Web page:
Introduction to Python Functions

What is Python Functions?

  • A function is a block of organized, reusable code that is used to perform a single, related action.
  • Functions help break our program into smaller and modular chunks. As our program grows larger and larger, functions make it more organized and manageable.
  • Functions provide better modularity for your application and a high degree of code reusing.

  • Syntax of Function

    def function_name(parameters):
        statement(s) or coding logic    
        return [expression] - Optional 

    Rules for Creating Functions

  • Function blocks begin with the keyword 'def' followed by the function name, parentheses and colon '():'
  • Any input parameters or arguments should be placed within these parentheses. You can also define parameters inside these parentheses. These are optional
  • Function Doc string describe in brief, what a function does.. This is optional
  • Statement(s) or coding logic - Reusable code needs to mentioned here.
  • All the statements inside the function should be indented using equal spaces.
  • The "return [expression]" statement will return a value from the function. This is optional
  • A return statement with no arguments is the same as return None.

  • Example 1:

    # Function to Welcome User
    def welcomeUser(name):
        This function welcome's the user for python class
        print("Dear "+ str(name) +", Welcome to Python Tutorials")  

    How to call a Function ?

    To call a function we simply type the function name with appropriate parameters

    # Calling the Function
    Dear Kavsik, Welcome to Python Tutorials
    # Reusing the same function with different values
    Dear Abdul, Welcome to Python Tutorials
    Dear Vidya, Welcome to Python Tutorials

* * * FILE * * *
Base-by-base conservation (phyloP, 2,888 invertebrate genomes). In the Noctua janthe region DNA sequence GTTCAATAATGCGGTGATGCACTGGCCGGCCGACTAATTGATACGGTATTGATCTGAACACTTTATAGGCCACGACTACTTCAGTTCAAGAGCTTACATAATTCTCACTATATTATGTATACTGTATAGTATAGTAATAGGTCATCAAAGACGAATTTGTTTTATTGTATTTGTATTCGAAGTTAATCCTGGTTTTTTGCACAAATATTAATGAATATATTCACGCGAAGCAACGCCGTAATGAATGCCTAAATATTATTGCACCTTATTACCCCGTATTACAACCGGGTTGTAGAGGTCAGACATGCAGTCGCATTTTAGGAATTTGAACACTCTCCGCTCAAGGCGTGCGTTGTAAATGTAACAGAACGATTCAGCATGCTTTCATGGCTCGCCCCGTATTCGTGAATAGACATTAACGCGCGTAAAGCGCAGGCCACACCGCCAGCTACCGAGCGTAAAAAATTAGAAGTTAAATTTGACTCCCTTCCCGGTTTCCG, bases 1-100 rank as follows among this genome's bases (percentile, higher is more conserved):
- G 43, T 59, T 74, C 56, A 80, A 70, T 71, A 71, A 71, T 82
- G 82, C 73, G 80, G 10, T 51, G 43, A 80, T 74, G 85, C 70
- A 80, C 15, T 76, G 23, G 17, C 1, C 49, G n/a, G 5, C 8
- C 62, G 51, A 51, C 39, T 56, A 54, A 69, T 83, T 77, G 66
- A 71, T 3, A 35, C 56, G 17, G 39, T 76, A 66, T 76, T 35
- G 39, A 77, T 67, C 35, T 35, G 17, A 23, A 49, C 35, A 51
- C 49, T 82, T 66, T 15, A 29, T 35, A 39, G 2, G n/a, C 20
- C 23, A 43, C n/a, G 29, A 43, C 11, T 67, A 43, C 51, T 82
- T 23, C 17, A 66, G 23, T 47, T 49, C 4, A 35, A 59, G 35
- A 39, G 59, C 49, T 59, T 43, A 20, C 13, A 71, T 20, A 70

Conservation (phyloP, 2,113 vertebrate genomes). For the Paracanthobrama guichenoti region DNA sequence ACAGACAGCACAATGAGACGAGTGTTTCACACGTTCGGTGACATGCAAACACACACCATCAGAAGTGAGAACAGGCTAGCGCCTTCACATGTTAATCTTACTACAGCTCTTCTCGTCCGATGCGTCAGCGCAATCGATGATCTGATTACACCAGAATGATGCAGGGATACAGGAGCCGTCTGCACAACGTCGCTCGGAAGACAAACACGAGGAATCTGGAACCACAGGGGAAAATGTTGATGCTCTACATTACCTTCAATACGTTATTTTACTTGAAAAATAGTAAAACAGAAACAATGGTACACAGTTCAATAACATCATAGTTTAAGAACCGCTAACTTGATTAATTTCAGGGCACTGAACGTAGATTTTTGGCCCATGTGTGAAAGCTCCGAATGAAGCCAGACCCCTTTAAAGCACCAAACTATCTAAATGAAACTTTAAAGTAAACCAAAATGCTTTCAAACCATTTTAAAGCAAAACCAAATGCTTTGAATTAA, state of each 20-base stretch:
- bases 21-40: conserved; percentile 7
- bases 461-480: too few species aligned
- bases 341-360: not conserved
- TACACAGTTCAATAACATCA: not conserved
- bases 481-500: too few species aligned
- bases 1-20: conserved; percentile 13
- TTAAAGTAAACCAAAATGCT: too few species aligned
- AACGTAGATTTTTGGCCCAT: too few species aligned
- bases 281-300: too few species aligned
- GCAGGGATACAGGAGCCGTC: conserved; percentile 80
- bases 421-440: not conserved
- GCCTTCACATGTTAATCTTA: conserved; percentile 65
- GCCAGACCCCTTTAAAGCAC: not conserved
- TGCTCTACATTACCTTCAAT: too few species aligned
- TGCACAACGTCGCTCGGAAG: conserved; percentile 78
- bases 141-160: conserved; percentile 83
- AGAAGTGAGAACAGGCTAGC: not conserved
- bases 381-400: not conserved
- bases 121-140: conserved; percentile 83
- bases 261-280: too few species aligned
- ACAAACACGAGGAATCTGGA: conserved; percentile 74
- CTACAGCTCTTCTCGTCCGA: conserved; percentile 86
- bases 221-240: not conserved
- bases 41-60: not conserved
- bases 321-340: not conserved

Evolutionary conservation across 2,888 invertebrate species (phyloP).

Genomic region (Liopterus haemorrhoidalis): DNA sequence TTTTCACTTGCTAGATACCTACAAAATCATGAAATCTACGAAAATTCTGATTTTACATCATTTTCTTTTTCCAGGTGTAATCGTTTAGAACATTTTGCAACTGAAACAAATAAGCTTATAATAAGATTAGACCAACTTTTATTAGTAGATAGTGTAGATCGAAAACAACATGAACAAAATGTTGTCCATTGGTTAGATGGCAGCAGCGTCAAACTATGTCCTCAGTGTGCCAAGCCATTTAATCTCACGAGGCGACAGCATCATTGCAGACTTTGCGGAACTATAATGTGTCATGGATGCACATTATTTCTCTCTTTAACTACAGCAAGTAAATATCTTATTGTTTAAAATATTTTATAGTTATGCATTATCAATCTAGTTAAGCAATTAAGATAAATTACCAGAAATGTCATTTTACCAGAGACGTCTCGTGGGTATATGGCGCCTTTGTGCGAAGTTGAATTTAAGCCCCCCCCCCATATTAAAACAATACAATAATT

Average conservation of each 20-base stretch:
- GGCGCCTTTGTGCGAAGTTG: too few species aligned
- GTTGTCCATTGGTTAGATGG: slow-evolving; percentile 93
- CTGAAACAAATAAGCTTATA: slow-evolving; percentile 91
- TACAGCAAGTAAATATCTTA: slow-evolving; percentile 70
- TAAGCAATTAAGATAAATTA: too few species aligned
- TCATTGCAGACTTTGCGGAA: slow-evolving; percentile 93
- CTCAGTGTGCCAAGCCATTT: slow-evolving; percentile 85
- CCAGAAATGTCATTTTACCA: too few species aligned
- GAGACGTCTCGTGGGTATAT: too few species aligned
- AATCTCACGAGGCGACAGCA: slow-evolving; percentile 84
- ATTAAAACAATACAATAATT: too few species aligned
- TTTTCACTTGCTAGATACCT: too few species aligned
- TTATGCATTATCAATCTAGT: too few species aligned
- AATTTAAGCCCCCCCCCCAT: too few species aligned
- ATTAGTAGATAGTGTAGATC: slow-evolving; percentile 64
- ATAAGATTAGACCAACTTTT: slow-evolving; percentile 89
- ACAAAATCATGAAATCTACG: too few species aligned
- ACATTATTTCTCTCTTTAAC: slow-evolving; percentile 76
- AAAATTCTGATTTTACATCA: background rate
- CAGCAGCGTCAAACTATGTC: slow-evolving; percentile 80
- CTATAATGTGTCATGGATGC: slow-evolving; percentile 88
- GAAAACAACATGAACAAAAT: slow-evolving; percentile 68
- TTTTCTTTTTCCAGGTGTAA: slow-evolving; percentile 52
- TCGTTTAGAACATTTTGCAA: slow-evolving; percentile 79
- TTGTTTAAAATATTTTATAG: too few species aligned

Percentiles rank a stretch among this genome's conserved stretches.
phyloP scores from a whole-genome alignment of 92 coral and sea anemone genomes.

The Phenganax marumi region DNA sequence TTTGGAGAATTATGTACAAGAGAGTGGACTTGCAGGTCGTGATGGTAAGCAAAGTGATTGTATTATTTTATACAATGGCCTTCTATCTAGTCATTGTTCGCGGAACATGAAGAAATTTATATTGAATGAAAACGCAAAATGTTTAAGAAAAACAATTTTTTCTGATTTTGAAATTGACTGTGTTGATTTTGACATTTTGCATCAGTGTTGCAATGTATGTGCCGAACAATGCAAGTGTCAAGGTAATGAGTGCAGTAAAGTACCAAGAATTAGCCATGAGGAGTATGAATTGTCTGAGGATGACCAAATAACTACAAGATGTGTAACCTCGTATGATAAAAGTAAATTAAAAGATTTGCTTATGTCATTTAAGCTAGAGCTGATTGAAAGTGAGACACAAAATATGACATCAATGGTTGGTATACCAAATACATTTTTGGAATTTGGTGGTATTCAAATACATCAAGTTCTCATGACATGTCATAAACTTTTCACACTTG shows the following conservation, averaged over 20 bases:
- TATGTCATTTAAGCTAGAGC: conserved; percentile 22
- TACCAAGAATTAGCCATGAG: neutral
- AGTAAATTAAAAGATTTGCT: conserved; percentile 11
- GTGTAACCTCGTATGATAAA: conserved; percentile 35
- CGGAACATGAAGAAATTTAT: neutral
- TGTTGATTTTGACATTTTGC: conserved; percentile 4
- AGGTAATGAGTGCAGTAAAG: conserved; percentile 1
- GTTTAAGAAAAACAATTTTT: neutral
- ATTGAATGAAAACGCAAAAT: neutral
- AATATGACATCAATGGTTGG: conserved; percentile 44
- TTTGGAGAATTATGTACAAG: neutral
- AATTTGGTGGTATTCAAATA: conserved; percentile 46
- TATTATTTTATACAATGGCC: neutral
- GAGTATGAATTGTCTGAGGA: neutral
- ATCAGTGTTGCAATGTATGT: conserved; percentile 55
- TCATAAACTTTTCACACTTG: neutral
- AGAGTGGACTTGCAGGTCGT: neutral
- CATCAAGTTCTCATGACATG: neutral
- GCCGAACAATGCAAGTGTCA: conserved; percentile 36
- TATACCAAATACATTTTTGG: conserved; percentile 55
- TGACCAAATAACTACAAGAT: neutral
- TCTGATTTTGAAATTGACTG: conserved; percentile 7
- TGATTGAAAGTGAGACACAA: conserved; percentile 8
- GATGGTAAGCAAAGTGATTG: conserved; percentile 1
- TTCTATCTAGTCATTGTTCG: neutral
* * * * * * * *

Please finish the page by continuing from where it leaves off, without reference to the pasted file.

Dear Aravind, Welcome to Python Tutorials

    Note: We can also call from another function, program or even the Python prompt.

    Example 2:

    # Function to check whether a number is even or odd 
    def verifyEvenOdd( num ): 
        if (num % 2 == 0): 
            print("{} is even number".format(num))
            print("{} is odd number".format(num))
    # Calling the Function
    2 is even number
    5 is odd number

    Doc String

  • The first string after the function header is called the docstring and is short for documentation string.
  • Although optional, documentation is a good programming practice, always document your code.
  • Doc string will be written in triple quotes so that docstring can extend up to multiple lines.
  • This string is available to us as __doc__ attribute of the function.
  • # Print doc string of the function
    print(welcomeUser.__doc__)    # Function with Doc String
    print(verifyEvenOdd.__doc__)  # Function without Doc String
        This function welcome's the user for python class

    Function with return value

  • return statement can contain an expression which gets evaluated and the value is returned.
  • if there is no expression in the statement or the return statement itself is not present inside a function, then the function will return None Object.